Fellow writers (and readers!)! You Want To Read This Book. And oh my, I almost forgot the Violectra! And that, Rivenheart and Chuuurls, should be enough reason to convince you to acquire this immediately. MUSIC AND VIOLINS. I didn’t even know there was such a thing as an electric violin. And I wasn’t quite sure if the Violectra was real until I consulted the oracle Google image search. See? GEEKFOOD.

Alex Bell: ‘Jasmyn is…part fairytale, part thriller, part romantic suspense and part supernatural mystery’. This is clearly Fiction’s version of a platter of red velvet cake, samosas**, brownies and horseradish pasties*** ALL TOGETHER.

You will like Jasmyn if:
…you like Diana Wynne Jones, Susanna Clarke, (maybe) Jasper Fforde.


Coming up: Alex Bell being pretty awesome (also pretty and awesome, but we’ll talk about that later), was awesome enough to share with us a few things she learned from her mother, although some of it is hilariously haram. So come back and check it out!


* Allow me to mitigate that by saying most of my most-read, most-loved books have boring and even unappealing covers, but I hardly notice that because I LOVE THEM FOR WHAT’S INSIDE.

** I do apologise for the recurring samosa-theme. It isn’t deliberate. Really.

*** I’m not exactly sure whether that is or isn’t a culinary impossibility, but it does certainly seem like a supernatural mystery involving edible matter.


Saturday, March 20, 2010

Book Review - Sew and Stow

It’s been too busy for me to finish up a new project or the March Pattern (it’s coming, I promise) so it’s time for another book review!  This review is for “Sew and Stow” by Betty Oppenheimer (Storey Publishing, 2008).

This book features 31 projects to “carry, hold, organize your stuff, your home, and yourself” including a grocery tote, shoe hideway, cleaning caddy, and gardening apron.  The projects themselves are geared towards confident beginners and intermediate sewers and most can be completed in the same day.

The author takes a very technical approach to sewing and the first two chapters go in depth on how to select the correct equipment, fabric, and tools, and then discusses techniques for cutting, sewing and finishing.  She gives details on the different elements to consider when selecting fabric including water resistance, durability, hand, and weave.  There are also tables that organize fabrics by weight and weave which are very useful when selecting the perfect fabric for your project.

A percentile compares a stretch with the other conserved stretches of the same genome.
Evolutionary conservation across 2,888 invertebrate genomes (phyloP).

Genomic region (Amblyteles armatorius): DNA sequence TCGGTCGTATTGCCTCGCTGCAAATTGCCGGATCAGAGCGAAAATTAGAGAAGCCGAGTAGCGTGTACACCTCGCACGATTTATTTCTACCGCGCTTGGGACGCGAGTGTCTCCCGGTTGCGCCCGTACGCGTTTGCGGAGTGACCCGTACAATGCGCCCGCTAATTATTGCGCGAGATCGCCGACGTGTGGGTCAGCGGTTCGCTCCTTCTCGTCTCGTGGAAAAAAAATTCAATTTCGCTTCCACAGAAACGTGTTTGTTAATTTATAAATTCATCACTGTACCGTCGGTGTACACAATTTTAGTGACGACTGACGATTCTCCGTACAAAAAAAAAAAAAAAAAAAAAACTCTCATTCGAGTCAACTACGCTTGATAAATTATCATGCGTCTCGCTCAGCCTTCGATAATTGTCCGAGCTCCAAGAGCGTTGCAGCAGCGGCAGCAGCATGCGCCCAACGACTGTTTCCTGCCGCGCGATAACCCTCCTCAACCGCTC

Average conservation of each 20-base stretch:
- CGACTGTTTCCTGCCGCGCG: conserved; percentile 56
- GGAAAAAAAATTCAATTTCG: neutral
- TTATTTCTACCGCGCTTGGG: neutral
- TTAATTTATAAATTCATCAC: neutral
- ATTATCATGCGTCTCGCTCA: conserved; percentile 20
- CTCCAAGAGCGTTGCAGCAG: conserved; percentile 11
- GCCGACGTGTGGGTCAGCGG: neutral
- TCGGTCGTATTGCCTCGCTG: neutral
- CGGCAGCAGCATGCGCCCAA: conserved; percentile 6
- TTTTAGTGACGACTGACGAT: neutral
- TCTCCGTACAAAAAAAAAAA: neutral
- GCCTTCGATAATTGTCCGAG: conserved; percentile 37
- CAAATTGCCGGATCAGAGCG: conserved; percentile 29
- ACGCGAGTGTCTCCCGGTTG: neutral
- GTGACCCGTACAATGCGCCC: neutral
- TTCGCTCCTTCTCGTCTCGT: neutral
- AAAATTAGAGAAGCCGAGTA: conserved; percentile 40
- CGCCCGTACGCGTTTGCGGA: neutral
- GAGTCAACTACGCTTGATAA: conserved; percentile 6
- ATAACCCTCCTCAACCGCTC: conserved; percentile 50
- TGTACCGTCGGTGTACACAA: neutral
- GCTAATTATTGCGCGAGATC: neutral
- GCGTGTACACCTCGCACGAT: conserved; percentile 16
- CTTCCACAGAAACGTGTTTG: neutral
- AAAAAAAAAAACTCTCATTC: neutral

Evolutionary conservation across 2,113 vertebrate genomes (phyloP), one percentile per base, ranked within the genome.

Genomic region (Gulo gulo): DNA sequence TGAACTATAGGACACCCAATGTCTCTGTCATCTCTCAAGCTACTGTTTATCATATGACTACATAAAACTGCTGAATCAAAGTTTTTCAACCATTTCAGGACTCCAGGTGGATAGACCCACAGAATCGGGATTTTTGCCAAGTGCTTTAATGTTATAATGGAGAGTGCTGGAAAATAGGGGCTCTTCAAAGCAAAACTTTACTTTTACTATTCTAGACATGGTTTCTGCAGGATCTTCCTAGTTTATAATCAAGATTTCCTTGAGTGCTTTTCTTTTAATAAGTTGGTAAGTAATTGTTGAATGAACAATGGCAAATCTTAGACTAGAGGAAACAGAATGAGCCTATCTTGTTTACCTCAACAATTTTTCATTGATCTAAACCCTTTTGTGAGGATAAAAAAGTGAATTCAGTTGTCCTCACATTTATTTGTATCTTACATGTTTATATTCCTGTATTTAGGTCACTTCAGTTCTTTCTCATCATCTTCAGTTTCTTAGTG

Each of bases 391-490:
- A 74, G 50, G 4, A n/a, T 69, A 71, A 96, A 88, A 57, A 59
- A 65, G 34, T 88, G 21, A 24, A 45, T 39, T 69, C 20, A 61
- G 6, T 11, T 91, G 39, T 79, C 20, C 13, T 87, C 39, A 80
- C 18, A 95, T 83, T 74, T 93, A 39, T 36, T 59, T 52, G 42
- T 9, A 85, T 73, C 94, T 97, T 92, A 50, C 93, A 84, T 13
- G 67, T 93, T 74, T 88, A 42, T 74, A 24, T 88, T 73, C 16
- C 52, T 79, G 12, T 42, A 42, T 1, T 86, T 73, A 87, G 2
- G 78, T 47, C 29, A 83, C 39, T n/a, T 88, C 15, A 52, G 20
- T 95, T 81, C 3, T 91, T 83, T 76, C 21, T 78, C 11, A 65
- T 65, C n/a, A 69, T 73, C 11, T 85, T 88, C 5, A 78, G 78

In the techniques chapter she provides some specific ways to transfer patterns, layout the pattern pieces (you want to make sure the nap is going the correct way), and different stitching types.  Information is also presented on other techniques such as making casings, making gathers, forming pleats, creating bias binding tape, mitering corners, and so on.  Everything is clearly explained with detailed directions and diagrams.  You can learn a lot about sewing from reading these first two chapters alone.

The projects are all very useful and she has some great ideas for how to customize them.  Sidebars offer more hints and tips so your projects turn out right the first time (for example, positioning a zipper pull on a continuous zipper so it functions correctly in both directions).  The projects are also clearly explained with directions and diagrams, and each one has a color photo.

The last chapter of the book is my favorite, called “Stow it Your Way,” because it discusses how to design your own pieces.  In this section she walks you through the process of creating a customized sewing caddy, file box, and some other projects.  These projects don’t include formal patterns, but the author provides enough design information for a confident sewer create some quality customized projects.  As someone interested in creating patterns, I found the techniques discussed in this section to be very valuable.